In a previous article ‘Generation shift: the 2020s will see mass adoption of LPWA, growth of 5G and the end of 2G/3G’ I shared some of the findings from Transforma Insights’ latest update to its IoT market forecasts which introduced much more granularity. This included discussion around 5G, 2G/3G switch-off, Low Power Wide Area and Mobile Private Networks.
In this article I want to spin things around a little and consider the forecasts of IoT growth between 2020 and 2030 from the perspective of the various use cases and verticals. Which are adopting, and in what forms?
IoT use cases break down into three main types. One comprises high volume distributed applications such as smart grid, connected vehicles and asset tracking. These applications naturally favour wide area connectivity technologies. They are also procured and deployed in large volumes and therefore demand scalable solutions, centralised procurement and low cost connectivity. The second group are in-building use cases, such as building automation and consumer electronics. These favour short-range connectivity such as WiFi and therefore represent a limited market for connectivity. This tends to be a highly fragmented space. The third category are what we term ‘specialist’ configurations, which typically have small volumes of devices, and may use short range or wide area networks. Examples include robotics, parking space monitoring and public advertising.
The market for IoT, in terms of volume of devices, is highly concentrated in just a few applications. Just 10 application groups account for 70% of connections. These include smart meters, building automation, alarms, CCTV and track & trace. The market is even more concentrated when it comes to cellular connectivity. Just two use cases (connected vehicles and smart grid) account for over 50% of all cellular connections.
Another interesting finding from the research is that there is a stark contrast between the cellular applications in terms of which will be using mMTC LPWA technologies NB-IoT and LTE-M. There are a set of applications that are almost wholly dependent on ‘full’ LTE (and 5G eventually) and the low power technologies will not get a look in. These are typically high bandwidth applications such as CCTV and connected vehicles. However, in the cases where the LPWA technologies are viable, they will dominate. If NB-IoT and LTE-M had been available to use for the last decade, there is little doubt that the vast majority of IoT applications would have favoured them.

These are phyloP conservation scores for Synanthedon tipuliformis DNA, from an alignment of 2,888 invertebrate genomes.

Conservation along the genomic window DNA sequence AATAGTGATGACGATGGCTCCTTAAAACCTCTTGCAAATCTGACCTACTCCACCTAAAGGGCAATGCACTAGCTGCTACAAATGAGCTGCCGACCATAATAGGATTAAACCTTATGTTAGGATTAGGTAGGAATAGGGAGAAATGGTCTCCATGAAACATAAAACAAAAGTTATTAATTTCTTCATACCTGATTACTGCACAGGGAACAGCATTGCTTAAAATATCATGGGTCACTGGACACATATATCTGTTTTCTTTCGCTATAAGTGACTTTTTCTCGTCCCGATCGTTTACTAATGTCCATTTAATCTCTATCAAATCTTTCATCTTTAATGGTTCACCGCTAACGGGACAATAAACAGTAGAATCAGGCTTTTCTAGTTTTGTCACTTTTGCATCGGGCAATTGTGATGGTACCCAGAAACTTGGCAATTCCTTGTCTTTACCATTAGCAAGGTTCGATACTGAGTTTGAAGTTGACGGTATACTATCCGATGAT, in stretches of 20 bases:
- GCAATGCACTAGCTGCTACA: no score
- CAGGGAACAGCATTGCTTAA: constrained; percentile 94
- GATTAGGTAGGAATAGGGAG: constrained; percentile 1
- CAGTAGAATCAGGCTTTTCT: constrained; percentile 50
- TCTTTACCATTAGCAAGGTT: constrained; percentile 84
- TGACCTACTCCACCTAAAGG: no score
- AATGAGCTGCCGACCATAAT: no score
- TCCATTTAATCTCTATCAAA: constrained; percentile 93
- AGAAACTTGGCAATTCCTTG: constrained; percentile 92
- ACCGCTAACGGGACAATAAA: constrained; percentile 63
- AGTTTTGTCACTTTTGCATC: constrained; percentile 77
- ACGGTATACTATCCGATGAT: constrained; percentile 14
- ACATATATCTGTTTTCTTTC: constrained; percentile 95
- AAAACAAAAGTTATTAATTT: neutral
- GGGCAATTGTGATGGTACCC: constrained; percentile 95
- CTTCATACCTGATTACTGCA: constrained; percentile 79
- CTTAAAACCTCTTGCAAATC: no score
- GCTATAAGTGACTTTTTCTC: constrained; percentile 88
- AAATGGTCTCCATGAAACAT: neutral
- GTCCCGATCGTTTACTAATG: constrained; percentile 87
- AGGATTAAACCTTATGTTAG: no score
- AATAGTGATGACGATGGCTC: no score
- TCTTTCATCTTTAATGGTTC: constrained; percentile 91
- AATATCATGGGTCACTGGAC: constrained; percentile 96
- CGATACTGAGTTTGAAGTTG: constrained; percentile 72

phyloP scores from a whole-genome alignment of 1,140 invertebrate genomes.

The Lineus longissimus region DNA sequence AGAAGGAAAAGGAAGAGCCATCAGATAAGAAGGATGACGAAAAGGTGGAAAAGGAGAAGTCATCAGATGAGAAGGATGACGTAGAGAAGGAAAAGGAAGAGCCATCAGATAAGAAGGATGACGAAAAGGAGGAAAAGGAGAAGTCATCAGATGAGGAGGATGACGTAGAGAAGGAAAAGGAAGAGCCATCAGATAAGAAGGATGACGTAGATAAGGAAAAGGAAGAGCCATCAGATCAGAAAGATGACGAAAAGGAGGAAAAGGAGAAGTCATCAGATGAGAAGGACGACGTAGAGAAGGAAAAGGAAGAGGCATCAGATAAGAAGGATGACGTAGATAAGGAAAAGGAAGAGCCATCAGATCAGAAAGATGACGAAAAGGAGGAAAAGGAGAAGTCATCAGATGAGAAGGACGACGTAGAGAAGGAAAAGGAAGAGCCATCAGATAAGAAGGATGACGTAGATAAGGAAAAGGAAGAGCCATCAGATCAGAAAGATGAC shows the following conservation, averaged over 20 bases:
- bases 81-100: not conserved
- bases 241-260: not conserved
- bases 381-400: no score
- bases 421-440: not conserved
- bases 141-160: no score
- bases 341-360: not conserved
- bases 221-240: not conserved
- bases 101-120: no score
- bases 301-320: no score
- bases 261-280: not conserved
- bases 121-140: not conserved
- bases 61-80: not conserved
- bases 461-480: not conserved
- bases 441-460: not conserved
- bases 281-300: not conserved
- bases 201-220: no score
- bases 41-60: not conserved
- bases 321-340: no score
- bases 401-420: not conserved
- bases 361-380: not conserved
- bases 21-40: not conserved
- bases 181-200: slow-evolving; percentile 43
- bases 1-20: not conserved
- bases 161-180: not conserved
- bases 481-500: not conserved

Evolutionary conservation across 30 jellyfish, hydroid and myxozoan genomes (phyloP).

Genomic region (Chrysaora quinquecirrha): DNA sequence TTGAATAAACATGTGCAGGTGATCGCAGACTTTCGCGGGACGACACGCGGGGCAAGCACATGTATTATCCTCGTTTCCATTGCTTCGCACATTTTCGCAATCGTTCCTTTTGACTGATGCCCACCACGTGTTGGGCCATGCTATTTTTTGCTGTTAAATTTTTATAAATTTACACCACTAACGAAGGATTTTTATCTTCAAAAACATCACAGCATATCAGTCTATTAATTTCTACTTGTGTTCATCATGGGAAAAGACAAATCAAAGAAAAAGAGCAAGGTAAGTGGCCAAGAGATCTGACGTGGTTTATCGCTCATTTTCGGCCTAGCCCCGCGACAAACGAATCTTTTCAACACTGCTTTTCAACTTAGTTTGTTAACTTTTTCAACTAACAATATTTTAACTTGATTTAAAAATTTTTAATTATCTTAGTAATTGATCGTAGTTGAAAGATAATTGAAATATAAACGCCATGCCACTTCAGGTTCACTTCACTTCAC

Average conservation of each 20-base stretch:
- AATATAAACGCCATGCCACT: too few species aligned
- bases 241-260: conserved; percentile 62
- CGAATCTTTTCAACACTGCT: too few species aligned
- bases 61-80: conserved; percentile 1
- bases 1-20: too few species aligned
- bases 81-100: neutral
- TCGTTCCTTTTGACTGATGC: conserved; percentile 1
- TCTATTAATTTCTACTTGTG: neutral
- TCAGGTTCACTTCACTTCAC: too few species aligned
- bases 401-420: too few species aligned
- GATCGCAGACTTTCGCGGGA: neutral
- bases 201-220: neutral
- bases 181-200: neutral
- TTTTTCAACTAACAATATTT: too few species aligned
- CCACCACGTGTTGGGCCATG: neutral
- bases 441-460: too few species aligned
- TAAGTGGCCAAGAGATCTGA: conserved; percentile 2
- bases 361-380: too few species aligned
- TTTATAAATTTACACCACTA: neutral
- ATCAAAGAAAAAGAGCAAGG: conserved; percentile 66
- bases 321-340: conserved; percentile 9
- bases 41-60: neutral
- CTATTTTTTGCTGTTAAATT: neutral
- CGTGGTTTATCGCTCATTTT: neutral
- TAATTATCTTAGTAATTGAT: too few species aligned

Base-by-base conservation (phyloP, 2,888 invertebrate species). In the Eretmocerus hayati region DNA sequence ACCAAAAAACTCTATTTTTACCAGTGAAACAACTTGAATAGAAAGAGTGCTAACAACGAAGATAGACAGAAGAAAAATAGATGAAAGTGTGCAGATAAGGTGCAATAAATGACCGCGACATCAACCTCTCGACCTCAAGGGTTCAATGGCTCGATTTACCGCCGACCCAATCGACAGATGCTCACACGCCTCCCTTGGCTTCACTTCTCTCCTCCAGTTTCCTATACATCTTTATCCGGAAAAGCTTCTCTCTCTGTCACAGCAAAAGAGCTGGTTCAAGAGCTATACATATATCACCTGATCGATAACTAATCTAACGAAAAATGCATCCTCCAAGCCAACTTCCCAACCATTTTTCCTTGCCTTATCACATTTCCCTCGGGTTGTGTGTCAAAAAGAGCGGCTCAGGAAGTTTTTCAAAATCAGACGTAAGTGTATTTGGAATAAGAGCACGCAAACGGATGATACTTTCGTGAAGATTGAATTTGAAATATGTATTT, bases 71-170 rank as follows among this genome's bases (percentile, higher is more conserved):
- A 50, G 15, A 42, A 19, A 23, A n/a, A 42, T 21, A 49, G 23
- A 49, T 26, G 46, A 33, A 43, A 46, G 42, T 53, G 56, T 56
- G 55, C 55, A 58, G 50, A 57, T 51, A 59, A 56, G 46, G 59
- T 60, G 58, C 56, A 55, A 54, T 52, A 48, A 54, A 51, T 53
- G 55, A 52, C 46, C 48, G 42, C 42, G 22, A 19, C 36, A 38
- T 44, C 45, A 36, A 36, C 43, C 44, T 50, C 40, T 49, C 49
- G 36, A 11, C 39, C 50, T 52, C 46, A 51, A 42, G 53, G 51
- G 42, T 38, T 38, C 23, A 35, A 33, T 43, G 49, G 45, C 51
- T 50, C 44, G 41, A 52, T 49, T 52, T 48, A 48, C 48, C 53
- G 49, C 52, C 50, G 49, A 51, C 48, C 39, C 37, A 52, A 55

Turning to revenue, there is much less market concentration. High volumes of devices that generate little revenue (e.g. environmental sensors or smart meters) are offset against smaller volumes of higher revenue applications (e.g. CCTV). There are nevertheless a few dominant application groups. CCTV comes out as the highest for spend in 2025, in no small part due to the large volumes of cameras deployed in China in recent years. AV Equipment and Personal Portable Electronics are the next two biggest application groups, reflecting high spend on relatively expensive items. Smart Metering, Payment Processing and Security & Fire Alarms, Connected Car Head Units and Building Automation make up the remainder of the dominant lead group of revenue generators.
In terms of vertical sectors, the biggest spend is seen in the Consumer sector, which comprises dozens of high volume use cases. The next biggest is Government, which accounts for most spend on street lighting, CCTV, public transport and so forth. After that comes Energy, mostly by virtue of billions of smart meters.
All of this provides us with a gentle reminder that IoT is not a single market. The verticals have very different behaviour (for instance government compared to consumers), the use cases demand very different technology solutions, and the scale and complexity of the various use cases is diverse. While the umbrella term of ‘IoT’ is useful for those of us on the inside, it is wrong to think of it as a market.